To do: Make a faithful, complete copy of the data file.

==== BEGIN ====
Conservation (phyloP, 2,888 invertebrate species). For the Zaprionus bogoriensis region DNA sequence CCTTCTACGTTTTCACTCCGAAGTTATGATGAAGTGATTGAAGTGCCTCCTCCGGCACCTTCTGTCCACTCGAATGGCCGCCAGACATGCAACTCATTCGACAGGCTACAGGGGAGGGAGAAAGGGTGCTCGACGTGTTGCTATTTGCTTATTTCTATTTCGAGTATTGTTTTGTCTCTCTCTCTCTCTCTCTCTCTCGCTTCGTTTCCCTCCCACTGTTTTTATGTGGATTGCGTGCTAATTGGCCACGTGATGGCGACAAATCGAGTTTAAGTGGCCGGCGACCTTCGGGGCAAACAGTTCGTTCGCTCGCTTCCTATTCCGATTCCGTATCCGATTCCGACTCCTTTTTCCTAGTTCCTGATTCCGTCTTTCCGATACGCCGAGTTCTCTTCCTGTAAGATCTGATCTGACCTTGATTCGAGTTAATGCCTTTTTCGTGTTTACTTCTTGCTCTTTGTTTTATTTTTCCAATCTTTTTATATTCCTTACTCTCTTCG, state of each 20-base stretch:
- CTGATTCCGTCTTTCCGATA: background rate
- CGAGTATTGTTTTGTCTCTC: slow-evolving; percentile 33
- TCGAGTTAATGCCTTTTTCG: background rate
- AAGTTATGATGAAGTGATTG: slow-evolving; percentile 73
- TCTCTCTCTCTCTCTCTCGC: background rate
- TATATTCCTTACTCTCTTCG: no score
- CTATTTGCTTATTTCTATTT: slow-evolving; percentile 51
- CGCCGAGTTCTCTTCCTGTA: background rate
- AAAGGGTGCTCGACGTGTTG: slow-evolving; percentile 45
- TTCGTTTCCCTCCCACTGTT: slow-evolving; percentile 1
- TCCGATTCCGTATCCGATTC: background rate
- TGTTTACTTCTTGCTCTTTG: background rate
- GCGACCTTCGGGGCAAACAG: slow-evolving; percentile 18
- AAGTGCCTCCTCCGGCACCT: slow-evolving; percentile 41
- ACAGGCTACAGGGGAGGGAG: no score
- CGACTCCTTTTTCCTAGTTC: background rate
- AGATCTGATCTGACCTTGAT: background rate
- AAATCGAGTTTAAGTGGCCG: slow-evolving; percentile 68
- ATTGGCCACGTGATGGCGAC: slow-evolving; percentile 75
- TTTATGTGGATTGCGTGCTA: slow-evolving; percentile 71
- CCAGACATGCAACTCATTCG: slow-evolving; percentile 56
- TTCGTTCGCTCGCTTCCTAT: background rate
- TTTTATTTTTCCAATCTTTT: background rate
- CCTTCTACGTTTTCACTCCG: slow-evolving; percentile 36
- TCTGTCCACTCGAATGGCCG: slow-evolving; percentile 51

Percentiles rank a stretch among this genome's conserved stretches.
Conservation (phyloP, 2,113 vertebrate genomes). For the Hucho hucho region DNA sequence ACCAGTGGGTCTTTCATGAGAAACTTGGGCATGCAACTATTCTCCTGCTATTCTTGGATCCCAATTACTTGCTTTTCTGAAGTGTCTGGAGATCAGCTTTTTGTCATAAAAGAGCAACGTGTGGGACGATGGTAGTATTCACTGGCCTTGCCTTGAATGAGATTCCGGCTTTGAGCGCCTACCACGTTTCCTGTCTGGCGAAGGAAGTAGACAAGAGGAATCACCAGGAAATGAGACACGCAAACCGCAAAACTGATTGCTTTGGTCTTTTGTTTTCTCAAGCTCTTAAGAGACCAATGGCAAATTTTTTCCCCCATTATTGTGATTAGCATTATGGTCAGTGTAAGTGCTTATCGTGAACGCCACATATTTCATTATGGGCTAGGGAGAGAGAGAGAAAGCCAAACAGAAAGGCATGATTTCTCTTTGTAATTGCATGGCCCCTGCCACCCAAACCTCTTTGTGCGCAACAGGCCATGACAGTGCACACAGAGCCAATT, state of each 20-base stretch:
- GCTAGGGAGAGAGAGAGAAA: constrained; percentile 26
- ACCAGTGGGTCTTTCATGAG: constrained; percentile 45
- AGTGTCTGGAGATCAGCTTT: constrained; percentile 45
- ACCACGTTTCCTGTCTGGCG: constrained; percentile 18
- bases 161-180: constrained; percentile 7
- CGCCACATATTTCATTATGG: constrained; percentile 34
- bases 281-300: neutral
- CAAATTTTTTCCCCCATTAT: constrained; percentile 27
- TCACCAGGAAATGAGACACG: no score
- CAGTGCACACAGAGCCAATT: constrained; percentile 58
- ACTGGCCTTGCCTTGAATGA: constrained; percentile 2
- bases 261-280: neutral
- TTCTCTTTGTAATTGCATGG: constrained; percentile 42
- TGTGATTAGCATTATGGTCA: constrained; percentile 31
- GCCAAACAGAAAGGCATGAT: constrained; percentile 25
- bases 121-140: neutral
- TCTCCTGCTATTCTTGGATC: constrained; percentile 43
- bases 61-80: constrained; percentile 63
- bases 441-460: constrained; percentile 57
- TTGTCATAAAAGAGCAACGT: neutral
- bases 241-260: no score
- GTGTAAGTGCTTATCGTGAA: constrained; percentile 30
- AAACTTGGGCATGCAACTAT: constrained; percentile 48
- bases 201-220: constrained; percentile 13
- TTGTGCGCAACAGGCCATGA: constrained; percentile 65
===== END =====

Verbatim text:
Conservation (phyloP, 2,888 invertebrate species). For the Zaprionus bogoriensis region DNA sequence CCTTCTACGTTTTCACTCCGAAGTTATGATGAAGTGATTGAAGTGCCTCCTCCGGCACCTTCTGTCCACTCGAATGGCCGCCAGACATGCAACTCATTCGACAGGCTACAGGGGAGGGAGAAAGGGTGCTCGACGTGTTGCTATTTGCTTATTTCTATTTCGAGTATTGTTTTGTCTCTCTCTCTCTCTCTCTCTCTCGCTTCGTTTCCCTCCCACTGTTTTTATGTGGATTGCGTGCTAATTGGCCACGTGATGGCGACAAATCGAGTTTAAGTGGCCGGCGACCTTCGGGGCAAACAGTTCGTTCGCTCGCTTCCTATTCCGATTCCGTATCCGATTCCGACTCCTTTTTCCTAGTTCCTGATTCCGTCTTTCCGATACGCCGAGTTCTCTTCCTGTAAGATCTGATCTGACCTTGATTCGAGTTAATGCCTTTTTCGTGTTTACTTCTTGCTCTTTGTTTTATTTTTCCAATCTTTTTATATTCCTTACTCTCTTCG, state of each 20-base stretch:
- CTGATTCCGTCTTTCCGATA: background rate
- CGAGTATTGTTTTGTCTCTC: slow-evolving; percentile 33
- TCGAGTTAATGCCTTTTTCG: background rate
- AAGTTATGATGAAGTGATTG: slow-evolving; percentile 73
- TCTCTCTCTCTCTCTCTCGC: background rate
- TATATTCCTTACTCTCTTCG: no score
- CTATTTGCTTATTTCTATTT: slow-evolving; percentile 51
- CGCCGAGTTCTCTTCCTGTA: background rate
- AAAGGGTGCTCGACGTGTTG: slow-evolving; percentile 45
- TTCGTTTCCCTCCCACTGTT: slow-evolving; percentile 1
- TCCGATTCCGTATCCGATTC: background rate
- TGTTTACTTCTTGCTCTTTG: background rate
- GCGACCTTCGGGGCAAACAG: slow-evolving; percentile 18
- AAGTGCCTCCTCCGGCACCT: slow-evolving; percentile 41
- ACAGGCTACAGGGGAGGGAG: no score
- CGACTCCTTTTTCCTAGTTC: background rate
- AGATCTGATCTGACCTTGAT: background rate
- AAATCGAGTTTAAGTGGCCG: slow-evolving; percentile 68
- ATTGGCCACGTGATGGCGAC: slow-evolving; percentile 75
- TTTATGTGGATTGCGTGCTA: slow-evolving; percentile 71
- CCAGACATGCAACTCATTCG: slow-evolving; percentile 56
- TTCGTTCGCTCGCTTCCTAT: background rate
- TTTTATTTTTCCAATCTTTT: background rate
- CCTTCTACGTTTTCACTCCG: slow-evolving; percentile 36
- TCTGTCCACTCGAATGGCCG: slow-evolving; percentile 51

Percentiles rank a stretch among this genome's conserved stretches.
Conservation (phyloP, 2,113 vertebrate genomes). For the Hucho hucho region DNA sequence ACCAGTGGGTCTTTCATGAGAAACTTGGGCATGCAACTATTCTCCTGCTATTCTTGGATCCCAATTACTTGCTTTTCTGAAGTGTCTGGAGATCAGCTTTTTGTCATAAAAGAGCAACGTGTGGGACGATGGTAGTATTCACTGGCCTTGCCTTGAATGAGATTCCGGCTTTGAGCGCCTACCACGTTTCCTGTCTGGCGAAGGAAGTAGACAAGAGGAATCACCAGGAAATGAGACACGCAAACCGCAAAACTGATTGCTTTGGTCTTTTGTTTTCTCAAGCTCTTAAGAGACCAATGGCAAATTTTTTCCCCCATTATTGTGATTAGCATTATGGTCAGTGTAAGTGCTTATCGTGAACGCCACATATTTCATTATGGGCTAGGGAGAGAGAGAGAAAGCCAAACAGAAAGGCATGATTTCTCTTTGTAATTGCATGGCCCCTGCCACCCAAACCTCTTTGTGCGCAACAGGCCATGACAGTGCACACAGAGCCAATT, state of each 20-base stretch:
- GCTAGGGAGAGAGAGAGAAA: constrained; percentile 26
- ACCAGTGGGTCTTTCATGAG: constrained; percentile 45
- AGTGTCTGGAGATCAGCTTT: constrained; percentile 45
- ACCACGTTTCCTGTCTGGCG: constrained; percentile 18
- bases 161-180: constrained; percentile 7
- CGCCACATATTTCATTATGG: constrained; percentile 34
- bases 281-300: neutral
- CAAATTTTTTCCCCCATTAT: constrained; percentile 27
- TCACCAGGAAATGAGACACG: no score
- CAGTGCACACAGAGCCAATT: constrained; percentile 58
- ACTGGCCTTGCCTTGAATGA: constrained; percentile 2
- bases 261-280: neutral
- TTCTCTTTGTAATTGCATGG: constrained; percentile 42
- TGTGATTAGCATTATGGTCA: constrained; percentile 31
- GCCAAACAGAAAGGCATGAT: constrained; percentile 25
- bases 121-140: neutral
- TCTCCTGCTATTCTTGGATC: constrained; percentile 43
- bases 61-80: constrained; percentile 63
- bases 441-460: constrained; percentile 57
- TTGTCATAAAAGAGCAACGT: neutral
- bases 241-260: no score
- GTGTAAGTGCTTATCGTGAA: constrained; percentile 30
- AAACTTGGGCATGCAACTAT: constrained; percentile 48
- bases 201-220: constrained; percentile 13
- TTGTGCGCAACAGGCCATGA: constrained; percentile 65